Retired merchant mariner and author Capt. Richard Phillips says he is not a hero.

In April of 2009, when four Somali pirates hijacked his cargo ship, the Maersk Alabama, and took him hostage for five days aboard one of the ship’s lifeboats, Phillips said he “was just doing his job.”

Phillips, whose book “A Captain’s Duty: Somali Pirates, Navy SEALs, and Dangerous Days at Sea,” served as the basis for the dramatization of his account by the 2013 film “Captain Phillips,” came to the Regina A. Quick Center for the Arts on Tuesday, Feb. 24 to share his own personal account of that treacherous week at sea.

He began by describing his memories as a young Bostonian taxi driver, unsure of what to do with his life until one day he picked up a customer in Charlestown, Mass., who was “looking for some action.”

Phillips got to talking with the man, an off-duty merchant mariner, as he drove him to Boston’s infamous Combat Zone, an adult entertainment district. Phillips became intrigued by the man’s profession, and soon after, he enrolled at Massachusetts Maritime Academy. Not long after receiving his captain’s license in 1991, he was piloting ships across the globe.




According to Phillips, “Piracy is the second oldest profession in the merchant marine industry.” While traversing the northwest Indian Ocean, “piracy was a matter of when, not if.”

Then one calm morning, he heard the message over the radio: “Somali pirates coming to get you. Somali pirates coming to get you.”

Soon after, a small thin wooden boat with a high-powered engine fixed for speed was spotted on the horizon, coming in fast. As the Maersk Alabama changed course, the small boat changed course. When the Maersk Alabama changed course again, so did the small boat.

“It was obvious what was going on,” said Phillips, who was sure it was not just a fishing boat. He alerted his ship, armed the crew with flairs and ordered the ship locked down. Firehouses and rocket flares could not keep the armed pirates from boarding the ship with their tall wooden ladder, as they shot their AK-47 assault rifles at Phillips and his crew.

When the pirates made their way to the bridge, Phillips remembers them happy and excited, high-fiving each other because they had hijacked an American-owned ship. To them, this meant a wealthy ransom.

“It’s just business,” Phillips remembers being told by the pirates’ leader.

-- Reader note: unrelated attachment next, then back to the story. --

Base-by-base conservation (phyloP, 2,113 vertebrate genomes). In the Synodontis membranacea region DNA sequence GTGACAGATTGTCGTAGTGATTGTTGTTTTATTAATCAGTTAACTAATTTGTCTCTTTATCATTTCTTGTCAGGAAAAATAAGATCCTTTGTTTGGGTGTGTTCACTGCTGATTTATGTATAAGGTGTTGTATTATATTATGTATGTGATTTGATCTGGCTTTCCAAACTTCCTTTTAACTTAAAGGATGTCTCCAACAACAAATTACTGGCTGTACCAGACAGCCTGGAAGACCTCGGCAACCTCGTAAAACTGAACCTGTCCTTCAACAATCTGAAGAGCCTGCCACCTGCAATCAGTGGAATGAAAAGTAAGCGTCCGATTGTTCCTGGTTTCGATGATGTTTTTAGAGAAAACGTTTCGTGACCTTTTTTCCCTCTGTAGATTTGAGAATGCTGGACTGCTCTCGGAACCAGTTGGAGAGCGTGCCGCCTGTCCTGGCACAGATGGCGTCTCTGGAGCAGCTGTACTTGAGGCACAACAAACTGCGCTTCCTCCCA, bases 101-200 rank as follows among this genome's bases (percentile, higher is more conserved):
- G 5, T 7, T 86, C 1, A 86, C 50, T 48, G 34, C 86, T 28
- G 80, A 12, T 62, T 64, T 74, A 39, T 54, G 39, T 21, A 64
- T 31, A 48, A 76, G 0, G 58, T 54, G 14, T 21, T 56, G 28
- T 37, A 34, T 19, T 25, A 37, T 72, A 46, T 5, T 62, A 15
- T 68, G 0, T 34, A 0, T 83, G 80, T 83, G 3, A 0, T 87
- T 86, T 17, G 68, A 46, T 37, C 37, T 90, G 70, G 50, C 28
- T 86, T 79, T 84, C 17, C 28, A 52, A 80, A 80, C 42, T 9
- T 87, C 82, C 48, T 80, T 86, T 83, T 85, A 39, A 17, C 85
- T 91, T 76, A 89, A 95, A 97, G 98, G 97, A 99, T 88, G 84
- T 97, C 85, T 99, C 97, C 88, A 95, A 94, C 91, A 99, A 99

Phillips recounts how they kept demanding him to make the ship work, and to find the rest of the crew, whom he was able to keep hidden below in the engine room of the Maersk Alabama as he distracted the pirates and stalled for help. The leader of the pirates was then captured by Phillips’ crew, and a hostage exchange was set up.

“I knew I had to protect my crew, my ship and my cargo,” said Phillips. “I had lost control when pirates boarded my ship. Losing control is never good for any leader.”




Phillips then described what most media got wrong: “I didn’t surrender myself to the pirates.” He says he did whatever he could to get pirates off of the ship. “Something told me this was the best course of action,” said Phillips.

The hostage exchange was botched; the pirate leader was freed and Phillips was not.

“Never trust a pirate,” he joked.

The pirates and Phillips would then find themselves in the Maersk Alabama’s lifeboat, cruising toward the Somali shore, the Maersk Alabama in pursuit.

“It was terribly hot in the lifeboat … I didn’t care about food but water truly, truly, truly, became dear … I was on my own, but I vowed not to give up,” Phillips recounted.

After attempting to escape by swimming away from the lifeboat, he was captured, beaten and bound.

With their handguns pressed against the back of Phillips’ head, click after click, the pirates repeatedly convinced Phillips he was to be executed.

“I settled the affairs of my life … I said goodbye to my wife, I said goodbye to my son, and I said goodbye to my daughter,” said Phillips.

By this point in time, the U.S. Navy had arrived on the scene, which added a lot of hostility in the lifeboat.

When the shots eventually rang out, Phillips was not sure to make of what was happening. SEAL Team Six had capitalized on pirates exposing themselves for the first time, killing the three remaining pirates on board.

Not long after he was aboard the Navy ship, where he finally realized he was out of harm’s way.




According to Phillips, “the real heroes of this story are the military, the U.S. Navy SEALs.”

What’s important, Phillips said, is to remember the inner strength to never give up hope.

“I don’t know where it actually came from, it’s why I talk about it. It’s already in us,” he said. “I think it comes from our background, our growing up. It’s just there.

“We learn it school, we learn it in sports, we learn it in bands, we learn things there where we have to work through it. Not everything comes easy, so I think it’s important to remember that,” he added. “We all have pirate-like things that we have to deal with and we can all get through it.”

When asked if Phillips has since forgiven the pirates, he responded: “I harbor no will toward them. I know they had little to no opportunity or chance of advancement, and I think that’s how a lot of terrorism, crime, juvenile crime or gangs [exist], I think that’s how it comes about.”

Phillips’ theme of never giving up resonated with students, such as Joe Stanton ‘15.

“I really enjoyed listening to Capt. Phillips speak tonight,” Stanton said. “What I liked most about the talk was his constant emphasis on his mindset throughout the disaster: to not give up and to always be prepared for the worst.”

“Failure is only final if we give up or quit,” Phillips concluded. “It’s not over until you say it’s over, even when times look tough.”

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